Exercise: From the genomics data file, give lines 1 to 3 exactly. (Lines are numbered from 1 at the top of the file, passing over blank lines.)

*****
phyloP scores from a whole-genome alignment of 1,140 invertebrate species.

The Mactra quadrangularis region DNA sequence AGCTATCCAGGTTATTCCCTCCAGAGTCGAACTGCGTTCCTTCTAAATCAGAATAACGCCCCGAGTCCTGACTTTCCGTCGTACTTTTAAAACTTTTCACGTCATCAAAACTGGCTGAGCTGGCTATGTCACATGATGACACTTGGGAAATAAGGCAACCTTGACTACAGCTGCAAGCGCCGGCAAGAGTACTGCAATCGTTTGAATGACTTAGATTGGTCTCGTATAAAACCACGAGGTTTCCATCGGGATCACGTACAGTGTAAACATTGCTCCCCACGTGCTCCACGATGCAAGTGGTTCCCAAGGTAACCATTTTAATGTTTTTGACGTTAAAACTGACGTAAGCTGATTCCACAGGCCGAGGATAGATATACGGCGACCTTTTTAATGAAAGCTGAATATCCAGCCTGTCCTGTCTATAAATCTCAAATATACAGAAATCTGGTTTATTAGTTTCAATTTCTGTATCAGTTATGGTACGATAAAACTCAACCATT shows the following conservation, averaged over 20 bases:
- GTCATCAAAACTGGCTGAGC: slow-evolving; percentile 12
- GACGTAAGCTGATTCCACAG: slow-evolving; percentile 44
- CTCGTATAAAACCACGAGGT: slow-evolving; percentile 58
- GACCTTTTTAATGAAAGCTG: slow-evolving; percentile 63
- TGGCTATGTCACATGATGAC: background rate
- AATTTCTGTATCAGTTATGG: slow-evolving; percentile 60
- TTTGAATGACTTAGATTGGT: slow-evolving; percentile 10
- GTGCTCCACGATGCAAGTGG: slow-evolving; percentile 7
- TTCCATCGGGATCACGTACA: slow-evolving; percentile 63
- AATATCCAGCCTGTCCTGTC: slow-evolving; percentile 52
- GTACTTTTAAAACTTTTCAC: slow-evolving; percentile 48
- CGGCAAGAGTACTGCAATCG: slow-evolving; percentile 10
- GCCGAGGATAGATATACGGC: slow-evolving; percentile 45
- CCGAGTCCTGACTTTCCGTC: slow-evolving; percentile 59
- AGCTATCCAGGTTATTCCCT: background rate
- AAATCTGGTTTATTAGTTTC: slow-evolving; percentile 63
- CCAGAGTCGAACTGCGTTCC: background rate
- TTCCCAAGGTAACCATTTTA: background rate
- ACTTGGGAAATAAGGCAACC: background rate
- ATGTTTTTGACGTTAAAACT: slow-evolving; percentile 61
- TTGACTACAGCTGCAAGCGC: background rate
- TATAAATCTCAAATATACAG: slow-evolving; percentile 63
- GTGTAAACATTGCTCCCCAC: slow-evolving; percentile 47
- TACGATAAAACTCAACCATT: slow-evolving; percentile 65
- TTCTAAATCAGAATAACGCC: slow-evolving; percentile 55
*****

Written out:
phyloP scores from a whole-genome alignment of 1,140 invertebrate species.

The Mactra quadrangularis region DNA sequence AGCTATCCAGGTTATTCCCTCCAGAGTCGAACTGCGTTCCTTCTAAATCAGAATAACGCCCCGAGTCCTGACTTTCCGTCGTACTTTTAAAACTTTTCACGTCATCAAAACTGGCTGAGCTGGCTATGTCACATGATGACACTTGGGAAATAAGGCAACCTTGACTACAGCTGCAAGCGCCGGCAAGAGTACTGCAATCGTTTGAATGACTTAGATTGGTCTCGTATAAAACCACGAGGTTTCCATCGGGATCACGTACAGTGTAAACATTGCTCCCCACGTGCTCCACGATGCAAGTGGTTCCCAAGGTAACCATTTTAATGTTTTTGACGTTAAAACTGACGTAAGCTGATTCCACAGGCCGAGGATAGATATACGGCGACCTTTTTAATGAAAGCTGAATATCCAGCCTGTCCTGTCTATAAATCTCAAATATACAGAAATCTGGTTTATTAGTTTCAATTTCTGTATCAGTTATGGTACGATAAAACTCAACCATT shows the following conservation, averaged over 20 bases:
- GTCATCAAAACTGGCTGAGC: slow-evolving; percentile 12